Fuels and engines need to be developed together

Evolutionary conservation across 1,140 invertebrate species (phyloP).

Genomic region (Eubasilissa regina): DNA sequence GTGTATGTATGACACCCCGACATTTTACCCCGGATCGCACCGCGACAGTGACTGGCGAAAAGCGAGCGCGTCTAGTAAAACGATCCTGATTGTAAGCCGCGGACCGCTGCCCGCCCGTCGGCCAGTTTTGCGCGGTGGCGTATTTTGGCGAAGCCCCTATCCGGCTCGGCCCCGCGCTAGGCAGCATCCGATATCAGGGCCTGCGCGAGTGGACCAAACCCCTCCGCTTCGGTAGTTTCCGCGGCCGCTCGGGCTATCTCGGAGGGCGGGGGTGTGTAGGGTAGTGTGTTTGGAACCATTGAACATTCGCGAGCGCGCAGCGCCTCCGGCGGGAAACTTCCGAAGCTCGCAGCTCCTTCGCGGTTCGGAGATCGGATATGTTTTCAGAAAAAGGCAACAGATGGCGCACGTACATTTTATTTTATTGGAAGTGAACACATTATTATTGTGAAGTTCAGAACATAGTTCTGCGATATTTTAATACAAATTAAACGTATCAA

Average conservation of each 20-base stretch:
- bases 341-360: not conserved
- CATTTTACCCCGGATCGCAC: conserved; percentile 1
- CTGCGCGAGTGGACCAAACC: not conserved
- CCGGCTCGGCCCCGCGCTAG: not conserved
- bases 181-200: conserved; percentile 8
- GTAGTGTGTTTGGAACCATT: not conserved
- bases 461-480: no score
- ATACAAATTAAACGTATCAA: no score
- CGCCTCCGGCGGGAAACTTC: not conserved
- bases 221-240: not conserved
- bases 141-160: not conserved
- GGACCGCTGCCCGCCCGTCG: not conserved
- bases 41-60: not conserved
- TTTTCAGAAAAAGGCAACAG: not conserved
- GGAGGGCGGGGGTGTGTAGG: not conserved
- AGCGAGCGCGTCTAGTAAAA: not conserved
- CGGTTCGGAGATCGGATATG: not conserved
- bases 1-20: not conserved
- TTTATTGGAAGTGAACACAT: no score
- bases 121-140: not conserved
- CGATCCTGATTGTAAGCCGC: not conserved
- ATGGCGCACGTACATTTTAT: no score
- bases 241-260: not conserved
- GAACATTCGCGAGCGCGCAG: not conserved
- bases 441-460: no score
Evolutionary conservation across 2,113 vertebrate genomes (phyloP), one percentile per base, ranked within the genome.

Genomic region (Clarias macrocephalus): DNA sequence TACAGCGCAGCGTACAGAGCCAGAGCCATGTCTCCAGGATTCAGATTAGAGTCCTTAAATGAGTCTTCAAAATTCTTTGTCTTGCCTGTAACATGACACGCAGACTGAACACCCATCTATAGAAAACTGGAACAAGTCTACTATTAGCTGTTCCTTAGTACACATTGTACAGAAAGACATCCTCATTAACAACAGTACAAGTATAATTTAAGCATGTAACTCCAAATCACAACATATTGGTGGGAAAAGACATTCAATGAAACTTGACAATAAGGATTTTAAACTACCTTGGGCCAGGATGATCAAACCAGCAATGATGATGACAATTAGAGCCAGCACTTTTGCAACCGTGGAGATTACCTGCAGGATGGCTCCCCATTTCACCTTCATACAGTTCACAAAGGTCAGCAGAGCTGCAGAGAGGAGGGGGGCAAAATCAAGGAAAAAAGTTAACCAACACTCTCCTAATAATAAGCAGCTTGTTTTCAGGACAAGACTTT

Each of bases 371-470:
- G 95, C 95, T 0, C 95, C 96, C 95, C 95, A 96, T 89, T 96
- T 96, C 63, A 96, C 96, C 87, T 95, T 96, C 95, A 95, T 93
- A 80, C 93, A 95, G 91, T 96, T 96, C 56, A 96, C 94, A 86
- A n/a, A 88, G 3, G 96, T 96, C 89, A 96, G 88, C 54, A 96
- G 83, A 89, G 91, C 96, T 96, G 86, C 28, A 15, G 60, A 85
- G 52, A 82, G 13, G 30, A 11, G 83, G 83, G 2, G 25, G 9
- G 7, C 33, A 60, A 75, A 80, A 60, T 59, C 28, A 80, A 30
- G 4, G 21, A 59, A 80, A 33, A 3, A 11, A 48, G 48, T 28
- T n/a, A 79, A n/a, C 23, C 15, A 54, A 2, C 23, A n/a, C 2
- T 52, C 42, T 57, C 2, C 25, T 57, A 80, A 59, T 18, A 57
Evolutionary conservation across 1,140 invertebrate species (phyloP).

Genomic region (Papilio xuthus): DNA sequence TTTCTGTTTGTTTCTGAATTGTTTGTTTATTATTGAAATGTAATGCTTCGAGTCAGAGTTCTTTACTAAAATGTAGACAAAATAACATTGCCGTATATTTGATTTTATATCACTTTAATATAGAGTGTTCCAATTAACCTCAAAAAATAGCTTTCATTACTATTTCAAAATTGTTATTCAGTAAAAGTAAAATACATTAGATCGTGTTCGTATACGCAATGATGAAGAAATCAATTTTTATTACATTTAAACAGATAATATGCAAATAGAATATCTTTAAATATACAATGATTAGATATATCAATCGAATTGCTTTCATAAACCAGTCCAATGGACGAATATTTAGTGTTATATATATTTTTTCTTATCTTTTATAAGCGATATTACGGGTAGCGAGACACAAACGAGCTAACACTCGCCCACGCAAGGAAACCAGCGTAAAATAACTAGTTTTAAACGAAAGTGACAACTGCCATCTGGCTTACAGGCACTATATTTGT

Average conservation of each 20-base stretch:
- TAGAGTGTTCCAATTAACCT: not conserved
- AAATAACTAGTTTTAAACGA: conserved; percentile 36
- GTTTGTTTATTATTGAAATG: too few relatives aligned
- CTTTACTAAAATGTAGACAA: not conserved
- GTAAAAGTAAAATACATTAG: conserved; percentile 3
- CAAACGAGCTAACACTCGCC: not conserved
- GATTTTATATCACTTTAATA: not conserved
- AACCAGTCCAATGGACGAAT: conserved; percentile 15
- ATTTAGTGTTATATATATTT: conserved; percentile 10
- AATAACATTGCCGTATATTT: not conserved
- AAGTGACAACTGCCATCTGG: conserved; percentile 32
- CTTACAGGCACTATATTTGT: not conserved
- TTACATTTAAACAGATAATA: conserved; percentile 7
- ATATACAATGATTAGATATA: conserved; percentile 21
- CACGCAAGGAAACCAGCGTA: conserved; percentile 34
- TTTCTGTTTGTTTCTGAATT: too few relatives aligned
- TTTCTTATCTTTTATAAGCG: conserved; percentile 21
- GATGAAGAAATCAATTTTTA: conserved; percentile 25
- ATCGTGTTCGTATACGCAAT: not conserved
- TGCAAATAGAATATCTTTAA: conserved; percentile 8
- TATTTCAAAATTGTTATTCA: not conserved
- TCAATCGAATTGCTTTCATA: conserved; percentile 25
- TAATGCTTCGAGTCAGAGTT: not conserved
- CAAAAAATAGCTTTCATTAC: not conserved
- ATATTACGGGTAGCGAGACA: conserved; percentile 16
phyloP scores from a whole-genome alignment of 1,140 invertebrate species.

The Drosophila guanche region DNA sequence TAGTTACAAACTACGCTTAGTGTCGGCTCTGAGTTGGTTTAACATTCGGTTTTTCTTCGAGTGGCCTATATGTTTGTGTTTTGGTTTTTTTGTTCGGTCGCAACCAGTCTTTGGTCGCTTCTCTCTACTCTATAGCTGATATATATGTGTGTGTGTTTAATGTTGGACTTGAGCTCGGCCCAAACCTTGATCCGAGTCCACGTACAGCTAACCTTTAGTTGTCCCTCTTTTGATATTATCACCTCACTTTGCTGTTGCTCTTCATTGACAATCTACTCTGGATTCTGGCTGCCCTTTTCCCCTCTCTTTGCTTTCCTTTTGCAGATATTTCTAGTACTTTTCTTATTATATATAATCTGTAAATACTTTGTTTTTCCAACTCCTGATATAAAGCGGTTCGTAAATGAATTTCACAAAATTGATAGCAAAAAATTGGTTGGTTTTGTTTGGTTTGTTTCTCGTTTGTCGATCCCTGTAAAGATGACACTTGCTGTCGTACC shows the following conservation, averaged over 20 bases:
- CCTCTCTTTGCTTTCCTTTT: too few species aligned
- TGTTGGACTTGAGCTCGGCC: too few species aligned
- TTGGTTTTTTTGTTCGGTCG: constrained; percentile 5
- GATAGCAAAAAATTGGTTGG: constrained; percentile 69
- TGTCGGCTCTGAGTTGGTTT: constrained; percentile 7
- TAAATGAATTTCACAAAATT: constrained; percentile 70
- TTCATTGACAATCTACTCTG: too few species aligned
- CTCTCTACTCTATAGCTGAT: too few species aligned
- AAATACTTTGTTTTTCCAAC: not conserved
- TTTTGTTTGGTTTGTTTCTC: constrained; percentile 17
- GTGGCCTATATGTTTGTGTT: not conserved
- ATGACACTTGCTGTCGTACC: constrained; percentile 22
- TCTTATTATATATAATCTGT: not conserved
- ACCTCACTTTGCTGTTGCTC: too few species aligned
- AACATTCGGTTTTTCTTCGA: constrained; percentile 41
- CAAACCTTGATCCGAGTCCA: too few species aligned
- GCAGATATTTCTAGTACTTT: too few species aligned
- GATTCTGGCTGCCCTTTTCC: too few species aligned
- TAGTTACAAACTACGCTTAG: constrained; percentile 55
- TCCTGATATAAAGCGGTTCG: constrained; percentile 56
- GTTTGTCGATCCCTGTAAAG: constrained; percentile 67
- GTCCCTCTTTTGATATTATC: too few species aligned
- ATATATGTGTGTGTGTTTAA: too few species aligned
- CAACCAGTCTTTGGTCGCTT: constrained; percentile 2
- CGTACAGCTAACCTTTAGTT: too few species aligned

Much discussion has taken place in Auto/Oil-I, Auto/Oil-II and many other forums on how to achieve air quality targets in a scientific and cost-effective way. The basis is sound science, starting with a thorough understanding of the adverse health effects of air pollution and the establishment of robust air quality standards. Reliable modelling of future air quality—taking account of already agreed abatement measures—can then identify the remaining gaps and the pollutants to be addressed. With this approach, the possible ways of solving the problems can be determined by combining available measures in an optimum manner. Auto/Oil-I has been a good example of how to achieve the scientific basis for defining measures to meet air quality targets. Road transport has been the major area of possible improvements and engine/vehicle emission standards and fuel qualities were subsequently defined. With regard to fuel quality, the conclusions were based on an emissions test programme studying advanced engine technology and fuel properties. The programme not only showed the importance of vehicle technology and fuel quality on their own, but also demonstrated the importance of their interactions. A major outcome for current and future debate on both engine technology and fuel quality was that fuels and vehicle technology need to be developed together as a single system.